The IoT wars are over, maybe?

Another link to read also.

Magic soup

Beyond that headline though, it’s hard to know what will happen: Google has said it will throw in its Thread and Weave protocols (Thread will likely emerge intact; Weave, not so much); Amazon will put in its Alexa system; Apple its HomeKit approach (which has been a mess tbh); Zigbee will put in its Dotdot approach. And somehow out of all of this, a new wonderful single standard will emerge.

Here’s hoping the dedication to a single standard runs deep because there are inevitably going to be trade-offs and winners and losers.

The biggest losers from this announcement though is Intel and The Open Connectivity Foundation’s Iotivity standard, as well as Zigbee rival Z-Wave (Betamax won, fellas). Plus all other smart home wannabes, who must have known that it was only a matter of time: X10, LightwaveRF, Brillo - we’re sure we’ve forgotten some more.

The good news is that all those involved have promised that their current kit will continue to work, so no more bricking of very expensive electronics. The even better news is that there is a real opportunity here to massively raise the baseline of security in smart home devices.

The bad news is that while existing products will still work, you will need to buy all new kit if you want to benefit from full interoperability. So if you have decided to take the plunge and equip your whole house with smart home tech, you would be well advised to wait a year.

You mean human beings will finally get along!? :face_with_raised_eyebrow:

This has been posted about a few times before:

I'm not sure I really see it as a loss for Z-Wave (or maybe even a win for anybody, except maybe Apple will now actually have devices that work with HomeKit if they can agree on a way to communicate regardless of the specific device--like many of us are faking with HomeBridge). I'm not even sure like it looks like a "win" for Zigbee, either--the Alliance is obviously involved, but I'm not sure it extends to Zigbee itself as a protocol, possibly just another standard (cue obligatory xkcd) that could ride on top. The desired end result isn't really clear to me.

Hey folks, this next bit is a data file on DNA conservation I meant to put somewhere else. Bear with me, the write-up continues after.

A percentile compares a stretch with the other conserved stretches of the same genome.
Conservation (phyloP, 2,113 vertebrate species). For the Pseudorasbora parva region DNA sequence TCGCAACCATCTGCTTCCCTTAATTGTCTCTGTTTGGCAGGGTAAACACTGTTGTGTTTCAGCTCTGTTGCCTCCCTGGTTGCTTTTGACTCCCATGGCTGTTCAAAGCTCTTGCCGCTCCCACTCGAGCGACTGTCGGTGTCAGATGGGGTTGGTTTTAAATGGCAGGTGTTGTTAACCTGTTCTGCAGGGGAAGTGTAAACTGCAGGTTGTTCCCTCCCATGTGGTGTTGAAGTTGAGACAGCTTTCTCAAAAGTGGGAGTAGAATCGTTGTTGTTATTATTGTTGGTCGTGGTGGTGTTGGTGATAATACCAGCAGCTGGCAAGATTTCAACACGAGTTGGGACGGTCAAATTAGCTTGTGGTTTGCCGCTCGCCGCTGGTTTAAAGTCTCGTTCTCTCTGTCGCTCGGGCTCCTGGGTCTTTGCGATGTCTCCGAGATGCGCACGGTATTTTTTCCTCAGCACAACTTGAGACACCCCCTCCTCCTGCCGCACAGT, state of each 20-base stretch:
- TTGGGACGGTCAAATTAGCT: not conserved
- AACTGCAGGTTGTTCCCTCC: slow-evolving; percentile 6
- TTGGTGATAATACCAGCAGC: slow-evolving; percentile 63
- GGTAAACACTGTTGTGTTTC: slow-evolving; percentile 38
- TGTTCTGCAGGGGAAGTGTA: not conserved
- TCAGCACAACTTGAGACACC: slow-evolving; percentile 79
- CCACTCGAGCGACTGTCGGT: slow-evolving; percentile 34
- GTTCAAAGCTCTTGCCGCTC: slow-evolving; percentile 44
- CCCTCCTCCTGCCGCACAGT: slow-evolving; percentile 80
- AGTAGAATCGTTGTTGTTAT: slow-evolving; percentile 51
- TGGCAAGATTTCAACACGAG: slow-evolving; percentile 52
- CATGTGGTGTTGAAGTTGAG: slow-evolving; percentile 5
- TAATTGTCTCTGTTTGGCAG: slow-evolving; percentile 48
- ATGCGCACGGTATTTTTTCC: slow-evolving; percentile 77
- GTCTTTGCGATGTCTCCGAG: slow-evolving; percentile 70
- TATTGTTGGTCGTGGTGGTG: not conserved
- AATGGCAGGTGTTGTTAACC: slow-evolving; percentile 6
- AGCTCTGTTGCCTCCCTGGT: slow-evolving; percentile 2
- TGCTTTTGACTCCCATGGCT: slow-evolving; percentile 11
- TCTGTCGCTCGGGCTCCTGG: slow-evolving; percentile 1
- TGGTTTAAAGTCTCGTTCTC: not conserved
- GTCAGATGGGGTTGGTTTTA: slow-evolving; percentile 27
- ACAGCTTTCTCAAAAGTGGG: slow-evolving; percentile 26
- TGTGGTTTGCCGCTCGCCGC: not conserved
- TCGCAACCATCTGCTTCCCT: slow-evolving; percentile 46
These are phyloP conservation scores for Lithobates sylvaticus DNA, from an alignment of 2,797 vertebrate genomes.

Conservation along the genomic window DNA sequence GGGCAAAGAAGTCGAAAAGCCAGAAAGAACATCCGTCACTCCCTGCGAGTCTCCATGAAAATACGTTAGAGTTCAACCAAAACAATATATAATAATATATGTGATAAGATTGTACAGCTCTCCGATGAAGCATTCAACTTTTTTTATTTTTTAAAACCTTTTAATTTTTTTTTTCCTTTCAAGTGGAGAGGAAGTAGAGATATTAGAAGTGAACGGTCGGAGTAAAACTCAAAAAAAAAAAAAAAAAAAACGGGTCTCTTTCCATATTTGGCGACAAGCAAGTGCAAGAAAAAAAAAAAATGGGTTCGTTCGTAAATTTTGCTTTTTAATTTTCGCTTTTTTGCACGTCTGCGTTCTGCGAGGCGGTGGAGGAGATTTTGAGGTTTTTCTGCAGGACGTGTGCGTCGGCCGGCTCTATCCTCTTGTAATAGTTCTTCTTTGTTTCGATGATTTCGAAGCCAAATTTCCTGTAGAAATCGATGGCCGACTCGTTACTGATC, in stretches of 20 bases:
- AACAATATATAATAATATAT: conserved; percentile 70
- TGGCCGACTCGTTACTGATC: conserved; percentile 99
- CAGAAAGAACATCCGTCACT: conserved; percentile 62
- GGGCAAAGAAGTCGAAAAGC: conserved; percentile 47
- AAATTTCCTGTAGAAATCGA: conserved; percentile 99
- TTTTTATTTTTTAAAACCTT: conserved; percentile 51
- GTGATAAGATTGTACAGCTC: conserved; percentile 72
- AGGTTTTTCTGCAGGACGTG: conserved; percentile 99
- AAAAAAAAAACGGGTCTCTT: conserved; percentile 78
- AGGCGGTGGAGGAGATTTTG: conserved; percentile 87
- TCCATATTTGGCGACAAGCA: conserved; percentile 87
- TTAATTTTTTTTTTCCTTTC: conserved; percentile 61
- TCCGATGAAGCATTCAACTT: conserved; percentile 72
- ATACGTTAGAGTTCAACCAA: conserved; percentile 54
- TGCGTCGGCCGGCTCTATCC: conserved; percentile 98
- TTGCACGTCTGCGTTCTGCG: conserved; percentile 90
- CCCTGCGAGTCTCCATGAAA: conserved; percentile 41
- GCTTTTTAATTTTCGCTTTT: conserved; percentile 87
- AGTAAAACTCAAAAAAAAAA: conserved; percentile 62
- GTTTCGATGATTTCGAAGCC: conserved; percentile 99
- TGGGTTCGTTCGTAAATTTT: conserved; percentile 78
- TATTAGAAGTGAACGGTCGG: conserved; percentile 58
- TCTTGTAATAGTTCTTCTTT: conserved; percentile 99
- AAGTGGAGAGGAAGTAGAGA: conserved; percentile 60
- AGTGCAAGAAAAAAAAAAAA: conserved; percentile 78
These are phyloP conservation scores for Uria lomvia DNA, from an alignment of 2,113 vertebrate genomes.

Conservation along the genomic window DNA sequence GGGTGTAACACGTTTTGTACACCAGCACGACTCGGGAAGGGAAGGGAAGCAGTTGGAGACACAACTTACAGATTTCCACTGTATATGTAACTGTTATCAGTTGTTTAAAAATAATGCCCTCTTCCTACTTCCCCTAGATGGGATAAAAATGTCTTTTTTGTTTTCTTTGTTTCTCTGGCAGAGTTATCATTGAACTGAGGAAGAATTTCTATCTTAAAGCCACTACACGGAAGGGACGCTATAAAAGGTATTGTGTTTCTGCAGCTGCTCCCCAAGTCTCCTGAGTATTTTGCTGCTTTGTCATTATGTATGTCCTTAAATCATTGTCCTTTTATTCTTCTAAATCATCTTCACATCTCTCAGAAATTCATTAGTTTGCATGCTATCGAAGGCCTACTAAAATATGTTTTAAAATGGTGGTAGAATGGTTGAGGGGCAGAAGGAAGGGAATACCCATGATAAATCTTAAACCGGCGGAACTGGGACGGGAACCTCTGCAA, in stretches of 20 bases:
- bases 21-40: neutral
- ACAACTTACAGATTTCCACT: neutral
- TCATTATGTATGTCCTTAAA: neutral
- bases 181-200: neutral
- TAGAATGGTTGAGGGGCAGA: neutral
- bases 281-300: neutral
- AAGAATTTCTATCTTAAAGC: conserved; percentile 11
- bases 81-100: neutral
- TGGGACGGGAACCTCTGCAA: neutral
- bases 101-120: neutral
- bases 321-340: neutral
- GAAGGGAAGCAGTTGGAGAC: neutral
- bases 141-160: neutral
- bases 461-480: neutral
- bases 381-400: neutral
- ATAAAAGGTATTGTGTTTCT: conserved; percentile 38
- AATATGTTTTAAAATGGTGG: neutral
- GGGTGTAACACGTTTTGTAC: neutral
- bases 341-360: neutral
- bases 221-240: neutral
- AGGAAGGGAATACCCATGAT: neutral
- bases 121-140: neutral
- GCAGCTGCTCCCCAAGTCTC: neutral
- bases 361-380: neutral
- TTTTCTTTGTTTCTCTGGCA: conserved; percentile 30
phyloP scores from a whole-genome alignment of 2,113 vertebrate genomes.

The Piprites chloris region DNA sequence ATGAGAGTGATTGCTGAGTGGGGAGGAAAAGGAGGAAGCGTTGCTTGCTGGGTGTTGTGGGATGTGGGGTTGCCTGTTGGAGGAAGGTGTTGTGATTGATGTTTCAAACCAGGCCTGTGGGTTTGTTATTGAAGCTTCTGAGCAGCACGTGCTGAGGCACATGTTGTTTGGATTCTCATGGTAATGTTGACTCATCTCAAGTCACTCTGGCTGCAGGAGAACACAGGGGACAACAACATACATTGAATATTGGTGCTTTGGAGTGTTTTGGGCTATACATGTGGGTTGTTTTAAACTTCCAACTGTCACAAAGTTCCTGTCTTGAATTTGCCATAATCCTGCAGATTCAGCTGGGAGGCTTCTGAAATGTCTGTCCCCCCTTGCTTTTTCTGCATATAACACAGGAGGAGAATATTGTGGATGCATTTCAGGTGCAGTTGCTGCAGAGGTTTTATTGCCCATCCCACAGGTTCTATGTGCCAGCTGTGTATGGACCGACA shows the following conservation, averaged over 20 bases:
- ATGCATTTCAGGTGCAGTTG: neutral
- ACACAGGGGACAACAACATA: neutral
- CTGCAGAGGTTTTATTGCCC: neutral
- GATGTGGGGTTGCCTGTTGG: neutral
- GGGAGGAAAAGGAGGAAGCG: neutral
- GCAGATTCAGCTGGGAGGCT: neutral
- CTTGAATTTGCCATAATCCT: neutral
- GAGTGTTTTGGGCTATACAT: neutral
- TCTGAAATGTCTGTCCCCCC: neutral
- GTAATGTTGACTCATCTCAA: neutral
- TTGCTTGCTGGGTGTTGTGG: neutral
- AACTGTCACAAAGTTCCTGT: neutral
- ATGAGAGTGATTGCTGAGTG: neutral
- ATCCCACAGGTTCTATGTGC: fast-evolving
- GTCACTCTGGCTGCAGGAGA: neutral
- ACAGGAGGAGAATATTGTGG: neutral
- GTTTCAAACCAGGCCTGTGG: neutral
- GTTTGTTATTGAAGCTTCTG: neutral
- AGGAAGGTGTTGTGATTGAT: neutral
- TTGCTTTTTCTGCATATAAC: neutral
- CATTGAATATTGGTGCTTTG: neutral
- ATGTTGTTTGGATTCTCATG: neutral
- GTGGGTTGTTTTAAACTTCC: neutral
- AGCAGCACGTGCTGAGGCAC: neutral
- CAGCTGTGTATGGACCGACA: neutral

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Old news... new hype... no changes... except now they will all agree to share in our data?


The war will never be over for Apple, Google, or Amazon. Each one has a vested interest on locking you into their platform and perhaps any standard developed will have a "token" that behaves like your sim locked phone for devices once they are connected to their respective platforms. Even though ZigBee is on board there are still ZigBee device types that have their own profiles that prevent them from interacting with HA controllers. A good example of this is the Ecobee sensors. I read an article that they are ZigBee in nature but their signaling and profile is locked to the Ecobee thermostat.

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I believe the IoT wars will not be over until technology stops advancing......

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It might not be over ever but this atleast will drive the prices down especially with Z-Wave devices.


It might not be over ever but this atleast will drive the prices down especially with Z-Wave devices.

I'm not sure I agree, perhaps if the Z-Wave licence costs drop a little but the rest is based on mfg cost.

Everyone seems so disappointed in this news. Makes me wonder if everyone likes paying high prices instead.



I don't think it's disappointment but apathy... this isn't the first big collab news and things are open and we're all going to get along news event. Just the latest one this year.

Of the "releases" so far... they aren't new. The Homekit release is a minor step as it was and has been available and free for DIY non-commercial integration and use the only thing "new" is now the docs and code is on GitHub... The Z-Wave release of going "open" is only partially new. The spec/documentation was released last year maybe longer in a big hoopla with Open Zwave to further things... the news now is to reduce/remove the license costs and allowing 3rd parties to actually manufacture the chips (which is big and may reduce costs). In the same token Z-Wave Alliance has improved and increased requirements for certification and enforcement of the standards... did they increase the cost? dunno yet.